Intel has been having a bit of trouble with its 10nm Cannonlake chips, already twice delaying shipments to mid-2018. Now, sources within the supply chain are saying Intel has yet again pushed the ship date back to late 2018, giving some vendors pause as to whether the chip is worth the wait.
The sources have told DigiTimes that the delay in the shipment of the processors is causing many manufacturers to consider skipping the Cannonlake altogether to wait for the release of the 9th-generation Ice Lake 10nm-process chips. DigiTimes said that many notebook vendors have started their 2018 notebook request for quotation (RFQ) processes, but now are forced to shift gears with the Intel delay.
As if to tease vendors on what to expect, Intel showed off a wafer-thin Cannonlake chip at its Technology and Manufacturing Day in Beijing yesterday. Cannonlake is the first chip to use the 10nm manufacturing process, with predecessors Kaby Lake and Coffee Lake using 14nm.
Intel's Stacy Smith, group president of manufacturing and sales, said that the chip continues Moore's Law of more functionality and performance in an ever-shrinking size.
A slide during the presentation from the Beijing event, spotted by Patently Apple, shows Intel pushing its 10nm process later than previously announced, possibly even into 2019. The 10nm Cannonlakes were originally supposed to start shipping later this year.
Intel is not the first company to use the 10nm process, as companies such as MediaTek, Qualcomm, and Samsung use it for their mobile devices, but, according to Hot Hardware, Intel said in Beijing that its 10nm process is a "full generation ahead" in terms of transistor density and performance, with Intel Senior Fellow Mark Bohr stating:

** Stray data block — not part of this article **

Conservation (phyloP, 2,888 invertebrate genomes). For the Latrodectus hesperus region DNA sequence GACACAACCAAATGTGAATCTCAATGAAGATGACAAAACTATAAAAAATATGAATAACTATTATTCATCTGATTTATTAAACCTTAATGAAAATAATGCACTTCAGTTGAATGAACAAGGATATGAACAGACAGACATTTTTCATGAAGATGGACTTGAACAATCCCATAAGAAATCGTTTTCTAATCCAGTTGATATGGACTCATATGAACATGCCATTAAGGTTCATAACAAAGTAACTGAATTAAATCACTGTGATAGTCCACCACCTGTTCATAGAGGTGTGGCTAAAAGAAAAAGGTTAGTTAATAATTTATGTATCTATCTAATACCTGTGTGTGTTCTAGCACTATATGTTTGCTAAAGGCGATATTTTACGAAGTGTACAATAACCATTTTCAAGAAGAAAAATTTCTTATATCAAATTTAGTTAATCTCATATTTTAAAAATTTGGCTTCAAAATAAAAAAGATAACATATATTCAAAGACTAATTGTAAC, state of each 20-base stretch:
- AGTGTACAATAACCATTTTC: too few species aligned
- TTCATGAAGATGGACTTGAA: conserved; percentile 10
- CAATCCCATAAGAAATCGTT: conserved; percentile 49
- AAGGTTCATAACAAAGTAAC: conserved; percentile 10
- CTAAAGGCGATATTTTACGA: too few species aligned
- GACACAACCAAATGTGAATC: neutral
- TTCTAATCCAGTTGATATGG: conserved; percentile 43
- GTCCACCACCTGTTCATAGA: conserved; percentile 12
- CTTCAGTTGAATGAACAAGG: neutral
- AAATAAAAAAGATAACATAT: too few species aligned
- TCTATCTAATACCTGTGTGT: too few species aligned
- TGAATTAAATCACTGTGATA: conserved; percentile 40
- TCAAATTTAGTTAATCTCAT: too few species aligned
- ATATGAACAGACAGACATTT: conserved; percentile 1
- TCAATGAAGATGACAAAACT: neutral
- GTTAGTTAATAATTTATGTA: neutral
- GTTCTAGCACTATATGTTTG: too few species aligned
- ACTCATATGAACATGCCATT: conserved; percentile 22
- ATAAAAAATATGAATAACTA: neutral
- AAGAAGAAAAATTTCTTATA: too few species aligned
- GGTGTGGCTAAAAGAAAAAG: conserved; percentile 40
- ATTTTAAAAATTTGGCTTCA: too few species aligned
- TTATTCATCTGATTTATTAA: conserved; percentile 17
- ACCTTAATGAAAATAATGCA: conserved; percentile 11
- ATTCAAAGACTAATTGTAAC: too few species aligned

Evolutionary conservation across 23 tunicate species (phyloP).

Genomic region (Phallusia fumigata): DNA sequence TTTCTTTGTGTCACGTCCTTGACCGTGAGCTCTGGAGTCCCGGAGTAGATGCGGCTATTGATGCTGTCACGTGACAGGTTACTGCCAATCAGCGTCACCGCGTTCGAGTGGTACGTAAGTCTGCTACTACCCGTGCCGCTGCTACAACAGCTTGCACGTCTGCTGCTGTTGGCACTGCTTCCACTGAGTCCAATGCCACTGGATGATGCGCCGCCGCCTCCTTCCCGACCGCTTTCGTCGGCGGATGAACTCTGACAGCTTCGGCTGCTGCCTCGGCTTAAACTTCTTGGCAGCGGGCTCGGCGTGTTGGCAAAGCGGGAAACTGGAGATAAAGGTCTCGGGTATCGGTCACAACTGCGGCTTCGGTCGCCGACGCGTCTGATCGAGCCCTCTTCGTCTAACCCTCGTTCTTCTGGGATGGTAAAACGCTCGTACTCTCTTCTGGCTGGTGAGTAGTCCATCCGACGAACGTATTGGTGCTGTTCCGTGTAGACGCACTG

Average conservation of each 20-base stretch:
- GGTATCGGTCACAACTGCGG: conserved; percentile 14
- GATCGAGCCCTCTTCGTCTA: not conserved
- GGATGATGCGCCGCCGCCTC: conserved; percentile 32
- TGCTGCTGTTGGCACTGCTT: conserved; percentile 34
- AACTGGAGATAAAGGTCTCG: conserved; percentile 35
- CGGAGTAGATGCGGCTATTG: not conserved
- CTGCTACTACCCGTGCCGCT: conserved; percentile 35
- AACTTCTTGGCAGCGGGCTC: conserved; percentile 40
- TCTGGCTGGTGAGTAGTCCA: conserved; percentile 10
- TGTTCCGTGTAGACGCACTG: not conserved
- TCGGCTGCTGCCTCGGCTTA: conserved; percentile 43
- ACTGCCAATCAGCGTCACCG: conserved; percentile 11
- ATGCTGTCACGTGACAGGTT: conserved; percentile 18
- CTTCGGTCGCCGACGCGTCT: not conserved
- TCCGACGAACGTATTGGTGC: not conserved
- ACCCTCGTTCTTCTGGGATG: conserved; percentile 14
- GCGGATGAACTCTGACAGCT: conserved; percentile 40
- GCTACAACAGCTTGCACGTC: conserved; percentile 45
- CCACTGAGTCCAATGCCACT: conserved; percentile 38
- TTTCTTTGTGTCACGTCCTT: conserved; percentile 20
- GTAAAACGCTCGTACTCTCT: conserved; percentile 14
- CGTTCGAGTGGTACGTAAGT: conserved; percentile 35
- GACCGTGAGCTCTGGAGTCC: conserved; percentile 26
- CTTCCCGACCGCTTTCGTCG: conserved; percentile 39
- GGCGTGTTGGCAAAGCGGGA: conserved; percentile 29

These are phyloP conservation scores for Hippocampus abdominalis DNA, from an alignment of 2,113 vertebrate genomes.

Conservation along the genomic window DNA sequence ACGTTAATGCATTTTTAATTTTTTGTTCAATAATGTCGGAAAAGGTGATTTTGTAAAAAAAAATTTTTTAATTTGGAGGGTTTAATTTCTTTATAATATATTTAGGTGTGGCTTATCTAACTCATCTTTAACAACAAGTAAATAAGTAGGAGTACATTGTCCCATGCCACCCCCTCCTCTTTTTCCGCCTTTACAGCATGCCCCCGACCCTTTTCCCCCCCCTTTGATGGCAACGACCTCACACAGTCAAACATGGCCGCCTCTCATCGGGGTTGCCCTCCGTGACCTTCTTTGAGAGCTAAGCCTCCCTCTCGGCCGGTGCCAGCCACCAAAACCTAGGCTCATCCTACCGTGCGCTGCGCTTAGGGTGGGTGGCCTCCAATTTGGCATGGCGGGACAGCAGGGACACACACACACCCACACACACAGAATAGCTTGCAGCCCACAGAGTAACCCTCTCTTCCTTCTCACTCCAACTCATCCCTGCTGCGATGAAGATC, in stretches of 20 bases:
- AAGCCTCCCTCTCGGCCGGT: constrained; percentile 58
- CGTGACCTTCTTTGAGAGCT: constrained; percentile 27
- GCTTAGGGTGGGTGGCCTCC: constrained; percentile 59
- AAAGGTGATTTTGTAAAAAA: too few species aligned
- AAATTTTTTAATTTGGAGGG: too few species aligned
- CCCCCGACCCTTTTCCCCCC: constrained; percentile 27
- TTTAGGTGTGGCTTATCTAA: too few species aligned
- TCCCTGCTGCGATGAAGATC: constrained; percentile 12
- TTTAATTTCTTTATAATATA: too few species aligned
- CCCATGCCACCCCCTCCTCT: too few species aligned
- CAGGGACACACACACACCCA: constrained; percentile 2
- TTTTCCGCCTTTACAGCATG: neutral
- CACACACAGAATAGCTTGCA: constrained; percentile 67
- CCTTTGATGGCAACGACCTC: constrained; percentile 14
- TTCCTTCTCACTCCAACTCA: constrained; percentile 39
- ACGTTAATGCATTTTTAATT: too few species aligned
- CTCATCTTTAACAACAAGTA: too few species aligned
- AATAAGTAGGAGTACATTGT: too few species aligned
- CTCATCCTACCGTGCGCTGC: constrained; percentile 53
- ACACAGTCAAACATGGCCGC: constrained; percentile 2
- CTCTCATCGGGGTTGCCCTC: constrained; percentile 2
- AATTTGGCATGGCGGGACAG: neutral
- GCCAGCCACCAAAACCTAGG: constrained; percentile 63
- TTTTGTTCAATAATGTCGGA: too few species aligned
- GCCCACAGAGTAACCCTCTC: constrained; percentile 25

"Moore’s Law, as stated by our co-founder over half a century ago, refers to a doubling of transistors on a chip with each process generation. Historically, the industry has been following this law, and has named each successive process node approximately 0.7 times smaller than the previous one—a linear scaling that implies a doubling of density. Thus, there was 90 nm, 65 nm, 45 nm, 32 nm— each enabling the packing of twice the number of transistors in a given area than was possible with the previous node. But recently—perhaps because of the increasing difficulty of further scaling—some companies have abandoned this rule, yet continued to advance node names, even in cases where there was minimal or no density increase. The result is that node names have become a poor indicator of where a process stands on the Moore’s Law curve."
No matter how improved the chip process may be, it won't mean much if Intel cannot get it in the hands of vendors.